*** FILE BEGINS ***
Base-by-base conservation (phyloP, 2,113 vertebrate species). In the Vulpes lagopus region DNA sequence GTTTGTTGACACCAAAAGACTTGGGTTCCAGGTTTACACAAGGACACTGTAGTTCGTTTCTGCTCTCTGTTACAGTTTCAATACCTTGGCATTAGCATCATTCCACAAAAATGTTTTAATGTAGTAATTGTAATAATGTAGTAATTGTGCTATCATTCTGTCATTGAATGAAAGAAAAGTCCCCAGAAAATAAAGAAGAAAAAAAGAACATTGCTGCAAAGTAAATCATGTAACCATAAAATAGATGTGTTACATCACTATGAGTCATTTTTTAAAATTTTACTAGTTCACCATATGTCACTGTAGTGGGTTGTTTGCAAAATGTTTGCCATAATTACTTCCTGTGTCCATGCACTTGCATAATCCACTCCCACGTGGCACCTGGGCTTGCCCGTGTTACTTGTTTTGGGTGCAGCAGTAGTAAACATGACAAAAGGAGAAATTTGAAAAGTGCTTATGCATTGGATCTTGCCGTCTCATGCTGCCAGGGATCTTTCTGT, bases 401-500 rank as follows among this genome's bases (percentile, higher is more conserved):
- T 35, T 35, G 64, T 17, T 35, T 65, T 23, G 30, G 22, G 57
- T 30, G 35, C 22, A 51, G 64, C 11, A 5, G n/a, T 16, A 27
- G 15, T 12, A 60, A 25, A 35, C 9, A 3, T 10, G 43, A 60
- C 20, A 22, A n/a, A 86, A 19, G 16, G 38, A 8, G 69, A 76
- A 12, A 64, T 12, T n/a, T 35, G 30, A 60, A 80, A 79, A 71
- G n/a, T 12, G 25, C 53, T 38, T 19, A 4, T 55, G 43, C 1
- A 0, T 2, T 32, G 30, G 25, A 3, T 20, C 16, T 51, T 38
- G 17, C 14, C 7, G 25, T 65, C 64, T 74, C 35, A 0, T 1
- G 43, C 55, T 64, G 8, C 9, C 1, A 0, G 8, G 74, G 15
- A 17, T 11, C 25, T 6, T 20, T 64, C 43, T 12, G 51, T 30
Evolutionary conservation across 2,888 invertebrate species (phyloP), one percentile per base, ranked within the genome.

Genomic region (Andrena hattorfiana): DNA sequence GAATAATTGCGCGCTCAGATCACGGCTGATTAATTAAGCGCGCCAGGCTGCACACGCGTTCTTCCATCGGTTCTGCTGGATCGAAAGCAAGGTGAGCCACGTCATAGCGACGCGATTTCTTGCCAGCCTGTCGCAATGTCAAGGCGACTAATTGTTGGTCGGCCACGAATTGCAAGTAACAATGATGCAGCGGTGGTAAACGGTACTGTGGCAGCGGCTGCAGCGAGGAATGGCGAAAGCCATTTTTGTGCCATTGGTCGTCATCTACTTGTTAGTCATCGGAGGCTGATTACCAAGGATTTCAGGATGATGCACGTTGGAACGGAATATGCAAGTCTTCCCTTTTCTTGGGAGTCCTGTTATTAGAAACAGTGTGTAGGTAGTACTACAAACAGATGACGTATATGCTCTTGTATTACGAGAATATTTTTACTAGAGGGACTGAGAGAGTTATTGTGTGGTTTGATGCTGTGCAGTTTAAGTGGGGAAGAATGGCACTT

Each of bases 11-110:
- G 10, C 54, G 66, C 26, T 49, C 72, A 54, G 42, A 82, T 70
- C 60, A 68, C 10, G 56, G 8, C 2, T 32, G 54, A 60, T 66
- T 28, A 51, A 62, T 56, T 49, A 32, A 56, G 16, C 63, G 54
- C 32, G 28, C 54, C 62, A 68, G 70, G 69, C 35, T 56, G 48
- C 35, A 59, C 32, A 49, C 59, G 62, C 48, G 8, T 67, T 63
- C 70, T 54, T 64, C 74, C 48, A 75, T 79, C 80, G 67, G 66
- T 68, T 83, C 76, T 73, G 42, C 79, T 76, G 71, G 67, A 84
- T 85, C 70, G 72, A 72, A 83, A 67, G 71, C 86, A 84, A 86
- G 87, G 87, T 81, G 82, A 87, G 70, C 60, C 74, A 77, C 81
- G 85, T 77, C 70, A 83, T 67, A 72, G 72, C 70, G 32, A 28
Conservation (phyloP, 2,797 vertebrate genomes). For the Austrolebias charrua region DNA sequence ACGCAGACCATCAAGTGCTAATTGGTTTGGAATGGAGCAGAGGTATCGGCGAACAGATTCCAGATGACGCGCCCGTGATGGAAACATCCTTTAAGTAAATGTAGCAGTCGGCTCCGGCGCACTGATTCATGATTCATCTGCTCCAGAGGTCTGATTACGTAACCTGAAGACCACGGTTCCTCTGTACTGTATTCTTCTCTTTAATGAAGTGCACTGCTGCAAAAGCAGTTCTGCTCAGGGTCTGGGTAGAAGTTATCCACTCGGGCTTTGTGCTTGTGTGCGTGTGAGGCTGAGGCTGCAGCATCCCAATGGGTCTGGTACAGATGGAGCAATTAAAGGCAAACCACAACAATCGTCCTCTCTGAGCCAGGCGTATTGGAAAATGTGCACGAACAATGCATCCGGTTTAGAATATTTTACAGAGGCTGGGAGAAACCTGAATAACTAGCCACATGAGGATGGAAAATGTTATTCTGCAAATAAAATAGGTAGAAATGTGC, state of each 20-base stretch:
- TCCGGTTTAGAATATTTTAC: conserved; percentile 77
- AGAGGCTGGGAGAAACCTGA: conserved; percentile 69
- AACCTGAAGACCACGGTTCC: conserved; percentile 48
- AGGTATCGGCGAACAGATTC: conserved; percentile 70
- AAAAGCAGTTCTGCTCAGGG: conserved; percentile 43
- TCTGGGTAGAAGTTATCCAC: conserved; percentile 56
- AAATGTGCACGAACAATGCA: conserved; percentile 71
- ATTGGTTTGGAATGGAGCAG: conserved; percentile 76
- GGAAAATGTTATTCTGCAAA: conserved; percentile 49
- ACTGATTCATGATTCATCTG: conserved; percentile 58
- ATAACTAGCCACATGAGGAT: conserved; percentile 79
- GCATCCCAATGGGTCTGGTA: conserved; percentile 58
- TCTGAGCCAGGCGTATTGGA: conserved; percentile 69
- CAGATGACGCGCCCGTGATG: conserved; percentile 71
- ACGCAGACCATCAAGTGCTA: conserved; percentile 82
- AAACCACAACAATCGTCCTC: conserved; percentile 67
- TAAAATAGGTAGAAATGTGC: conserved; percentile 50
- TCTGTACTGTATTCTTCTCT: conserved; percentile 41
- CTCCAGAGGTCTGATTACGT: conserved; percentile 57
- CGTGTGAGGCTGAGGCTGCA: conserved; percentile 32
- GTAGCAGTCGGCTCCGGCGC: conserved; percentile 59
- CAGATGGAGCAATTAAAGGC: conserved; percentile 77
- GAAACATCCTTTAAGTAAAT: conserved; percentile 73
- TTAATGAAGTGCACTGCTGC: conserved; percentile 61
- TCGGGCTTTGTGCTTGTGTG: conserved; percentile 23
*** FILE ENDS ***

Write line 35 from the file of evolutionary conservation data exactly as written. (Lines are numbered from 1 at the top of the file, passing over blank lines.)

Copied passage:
- ACTGATTCATGATTCATCTG: conserved; percentile 58